Last night I read the heartbreaking Facebook entry of a Vermont mother who lost her daughter to suicide five years ago. Her daughter would have been 21 today. She implored anyone suffering from suicidal thoughts to reach out and get help. What happens when someone asks for help?
If you ask people what you should do to help a person who may be suicidal, most – if not all – would say that person should be referred to a health care professional or organization. It may then come as a shock to learn that many professionals and organizations do not know what to do…and in some cases wonder whether it is their responsibility to do anything. Preventing suicide deaths in health care requires a systematic clinical approach across a system of care carried out by trained providers and supported by policies and procedures that ensure continuity of care and follow-up – not just the heroic efforts of crisis staff and individual clinicians. So then what does all this mean for those seeking and providing help?
Vermont has recently adopted a Zero Suicide approach to creating health system changes that will lead to effective care and treatment for those who are suicidal. The focus for this work is on training clinicians in health care, primary care, emergency departments, mental health and substance abuse treatment programs and outpatient mental health settings to not only effectively identify someone who is suicidal, but to also provide treatment. The premise of Zero Suicide is that suicide prevention must become a core responsibility of health care organizations and systems.
Suicide prevention requires detection, timely, and effective response. It requires a systematic approach that includes screenings for those who are at risk and a timely pathway of care for them to receive effective treatment and follow-up. By applying new knowledge about detection and treatment we will develop the ability for health care systems to become more effective in trying to reach the Zero Suicide goals.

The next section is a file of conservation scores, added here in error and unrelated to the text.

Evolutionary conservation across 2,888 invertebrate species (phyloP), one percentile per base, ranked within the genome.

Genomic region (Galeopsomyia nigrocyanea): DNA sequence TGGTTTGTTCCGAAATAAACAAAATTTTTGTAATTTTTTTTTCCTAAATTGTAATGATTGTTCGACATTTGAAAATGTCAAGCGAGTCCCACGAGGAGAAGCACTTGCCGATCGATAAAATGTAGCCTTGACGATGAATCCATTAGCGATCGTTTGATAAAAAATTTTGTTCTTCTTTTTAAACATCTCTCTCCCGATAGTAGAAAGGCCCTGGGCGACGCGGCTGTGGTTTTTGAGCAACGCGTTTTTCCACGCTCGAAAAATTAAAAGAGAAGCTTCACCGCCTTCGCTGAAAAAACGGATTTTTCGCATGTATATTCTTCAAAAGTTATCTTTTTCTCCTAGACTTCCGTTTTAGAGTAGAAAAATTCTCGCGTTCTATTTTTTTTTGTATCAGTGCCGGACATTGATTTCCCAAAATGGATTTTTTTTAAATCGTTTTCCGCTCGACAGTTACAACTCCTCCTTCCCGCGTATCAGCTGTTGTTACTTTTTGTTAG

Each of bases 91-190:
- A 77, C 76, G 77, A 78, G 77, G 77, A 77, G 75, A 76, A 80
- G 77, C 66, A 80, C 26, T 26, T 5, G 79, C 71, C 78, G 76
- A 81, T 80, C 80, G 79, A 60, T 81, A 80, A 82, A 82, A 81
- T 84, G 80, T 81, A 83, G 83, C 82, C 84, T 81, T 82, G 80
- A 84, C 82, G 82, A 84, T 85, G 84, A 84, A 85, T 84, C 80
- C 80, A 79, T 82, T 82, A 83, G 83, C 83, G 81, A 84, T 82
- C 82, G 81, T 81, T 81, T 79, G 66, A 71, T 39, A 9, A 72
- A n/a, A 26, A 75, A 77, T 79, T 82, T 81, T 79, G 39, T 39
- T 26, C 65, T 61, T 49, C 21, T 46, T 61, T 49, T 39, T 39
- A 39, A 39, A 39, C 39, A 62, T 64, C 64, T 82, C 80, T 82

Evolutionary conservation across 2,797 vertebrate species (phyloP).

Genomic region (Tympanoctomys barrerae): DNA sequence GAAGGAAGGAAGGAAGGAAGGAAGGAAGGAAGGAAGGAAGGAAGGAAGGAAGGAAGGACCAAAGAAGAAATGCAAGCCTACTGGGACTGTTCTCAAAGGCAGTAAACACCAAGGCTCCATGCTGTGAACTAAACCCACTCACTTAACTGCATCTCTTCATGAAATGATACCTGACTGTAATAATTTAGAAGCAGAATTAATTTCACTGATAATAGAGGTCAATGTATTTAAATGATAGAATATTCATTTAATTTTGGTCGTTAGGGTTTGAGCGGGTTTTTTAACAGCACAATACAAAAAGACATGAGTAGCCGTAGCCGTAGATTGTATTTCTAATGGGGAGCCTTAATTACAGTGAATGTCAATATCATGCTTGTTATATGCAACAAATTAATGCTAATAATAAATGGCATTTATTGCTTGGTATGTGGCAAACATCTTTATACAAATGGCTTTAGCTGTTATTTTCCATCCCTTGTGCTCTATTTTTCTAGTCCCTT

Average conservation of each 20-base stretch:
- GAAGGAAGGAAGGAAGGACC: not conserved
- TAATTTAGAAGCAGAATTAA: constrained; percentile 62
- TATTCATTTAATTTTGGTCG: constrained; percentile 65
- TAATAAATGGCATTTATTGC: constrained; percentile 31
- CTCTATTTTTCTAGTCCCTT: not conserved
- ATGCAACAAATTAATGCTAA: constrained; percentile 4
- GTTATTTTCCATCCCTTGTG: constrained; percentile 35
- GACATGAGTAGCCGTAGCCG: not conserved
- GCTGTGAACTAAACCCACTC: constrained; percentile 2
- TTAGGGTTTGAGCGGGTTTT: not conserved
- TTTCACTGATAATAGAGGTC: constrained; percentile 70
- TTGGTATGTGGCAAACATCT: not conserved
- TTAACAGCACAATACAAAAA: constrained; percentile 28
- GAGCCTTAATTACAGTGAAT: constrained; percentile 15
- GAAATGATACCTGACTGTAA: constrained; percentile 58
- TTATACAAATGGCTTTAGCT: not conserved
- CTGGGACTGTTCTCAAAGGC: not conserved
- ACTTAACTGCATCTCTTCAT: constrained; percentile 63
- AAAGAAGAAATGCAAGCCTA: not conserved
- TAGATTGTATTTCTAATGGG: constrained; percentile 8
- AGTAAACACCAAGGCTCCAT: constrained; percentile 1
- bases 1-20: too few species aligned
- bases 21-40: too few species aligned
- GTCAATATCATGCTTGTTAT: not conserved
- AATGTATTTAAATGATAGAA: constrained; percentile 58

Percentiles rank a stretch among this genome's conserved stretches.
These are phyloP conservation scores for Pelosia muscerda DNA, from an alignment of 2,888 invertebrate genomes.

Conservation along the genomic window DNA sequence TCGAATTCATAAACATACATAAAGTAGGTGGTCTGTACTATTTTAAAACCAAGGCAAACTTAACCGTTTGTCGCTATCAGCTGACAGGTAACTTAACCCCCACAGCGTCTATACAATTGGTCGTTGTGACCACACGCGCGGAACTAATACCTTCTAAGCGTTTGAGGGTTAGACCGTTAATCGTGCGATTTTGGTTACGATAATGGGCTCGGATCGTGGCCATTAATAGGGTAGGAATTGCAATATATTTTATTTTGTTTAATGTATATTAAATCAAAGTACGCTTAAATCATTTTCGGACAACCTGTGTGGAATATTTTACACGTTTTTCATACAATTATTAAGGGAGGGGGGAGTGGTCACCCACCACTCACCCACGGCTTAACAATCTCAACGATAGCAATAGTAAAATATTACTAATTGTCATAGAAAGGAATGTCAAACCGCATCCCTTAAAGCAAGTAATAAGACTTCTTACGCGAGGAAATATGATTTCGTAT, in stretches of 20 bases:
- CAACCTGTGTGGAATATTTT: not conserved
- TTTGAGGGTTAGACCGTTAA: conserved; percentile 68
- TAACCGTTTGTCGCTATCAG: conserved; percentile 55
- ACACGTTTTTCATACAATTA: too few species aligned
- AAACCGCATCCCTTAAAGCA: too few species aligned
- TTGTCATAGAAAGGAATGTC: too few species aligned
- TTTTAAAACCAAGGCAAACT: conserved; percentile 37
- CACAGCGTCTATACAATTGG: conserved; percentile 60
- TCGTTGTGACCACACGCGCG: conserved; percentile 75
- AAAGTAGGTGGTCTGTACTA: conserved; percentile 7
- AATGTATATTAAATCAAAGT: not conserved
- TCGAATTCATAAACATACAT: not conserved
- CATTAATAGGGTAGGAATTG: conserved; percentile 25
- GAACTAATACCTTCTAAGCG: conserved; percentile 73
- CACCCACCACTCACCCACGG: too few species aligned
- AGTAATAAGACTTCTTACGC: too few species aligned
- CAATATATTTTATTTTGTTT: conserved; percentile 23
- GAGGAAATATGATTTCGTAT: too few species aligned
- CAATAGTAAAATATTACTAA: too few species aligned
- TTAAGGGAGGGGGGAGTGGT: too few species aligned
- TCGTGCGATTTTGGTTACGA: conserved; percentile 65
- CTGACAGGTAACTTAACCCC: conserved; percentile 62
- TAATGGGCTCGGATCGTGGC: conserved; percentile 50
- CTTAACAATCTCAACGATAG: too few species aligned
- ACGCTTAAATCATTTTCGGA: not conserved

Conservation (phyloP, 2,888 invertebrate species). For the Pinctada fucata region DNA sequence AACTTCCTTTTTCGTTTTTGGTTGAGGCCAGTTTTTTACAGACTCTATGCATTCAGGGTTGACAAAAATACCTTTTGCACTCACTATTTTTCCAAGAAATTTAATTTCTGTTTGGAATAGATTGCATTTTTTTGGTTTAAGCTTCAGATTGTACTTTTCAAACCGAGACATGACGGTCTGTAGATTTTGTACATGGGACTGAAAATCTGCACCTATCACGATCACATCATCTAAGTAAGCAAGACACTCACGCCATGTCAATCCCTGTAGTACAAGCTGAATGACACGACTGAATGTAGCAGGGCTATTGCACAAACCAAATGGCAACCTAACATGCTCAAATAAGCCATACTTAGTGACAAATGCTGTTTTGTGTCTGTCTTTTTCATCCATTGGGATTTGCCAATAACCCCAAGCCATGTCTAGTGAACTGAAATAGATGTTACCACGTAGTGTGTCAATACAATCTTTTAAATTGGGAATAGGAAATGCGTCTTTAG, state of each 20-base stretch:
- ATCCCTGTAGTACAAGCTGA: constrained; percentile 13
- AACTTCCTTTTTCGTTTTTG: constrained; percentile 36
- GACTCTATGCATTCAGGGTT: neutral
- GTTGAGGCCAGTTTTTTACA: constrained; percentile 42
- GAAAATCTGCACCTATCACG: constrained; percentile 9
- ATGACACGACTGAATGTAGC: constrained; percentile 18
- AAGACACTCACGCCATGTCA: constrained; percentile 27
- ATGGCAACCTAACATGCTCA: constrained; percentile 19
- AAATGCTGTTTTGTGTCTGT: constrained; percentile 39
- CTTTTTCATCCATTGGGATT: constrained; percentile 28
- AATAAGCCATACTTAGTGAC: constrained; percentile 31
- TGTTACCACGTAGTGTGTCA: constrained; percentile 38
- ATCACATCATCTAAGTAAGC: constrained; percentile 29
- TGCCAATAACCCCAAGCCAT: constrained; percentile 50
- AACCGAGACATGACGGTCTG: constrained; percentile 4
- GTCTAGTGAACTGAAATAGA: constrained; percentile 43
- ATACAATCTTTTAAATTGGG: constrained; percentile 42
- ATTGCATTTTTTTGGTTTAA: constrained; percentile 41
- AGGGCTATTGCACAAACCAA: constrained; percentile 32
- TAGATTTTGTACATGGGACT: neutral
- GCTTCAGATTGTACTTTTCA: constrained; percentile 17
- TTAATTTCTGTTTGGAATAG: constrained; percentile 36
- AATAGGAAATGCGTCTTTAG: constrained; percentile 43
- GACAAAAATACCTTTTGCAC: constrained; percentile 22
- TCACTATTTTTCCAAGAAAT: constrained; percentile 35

As with many illnesses, suicidality is a health problem that waxes and wanes. It may be in the background for an individual at times, and it sometimes emerges as an acute problem. Others are just one crisis away from suicide. Not treating suicide directly, by identifying suicidality, and ensuring that the patient is on a pathway of effective care would be like seeing someone in the midst of a heart attack and not sending them to the Coronary Care Unit.
Anyone who has lost a loved one to suicide knows that the aftermath leaves a pain that never goes away. We have the ability to turn the tide on suicide. The question is, “Do we have the will?”
Did You Know?
- U.S. health care data from 2013 indicated that 45% of the people who died by suicide had contact with primary care providers in the month before death and among older adults it was 78%. That same year 20% of the people who died from suicide had at least one service from state-funded mental health or treatment agencies within 1 year of death.
- Suicide is a growing problem in Vermont. Since 2004, Vermont’s suicide death rates have averaged 30% higher than the US rates (1). Between 2005 and 2013, Vermont’s suicide death rate per 100,000 people increased from 12.0 to 17.2, an increase of over 40%.(2).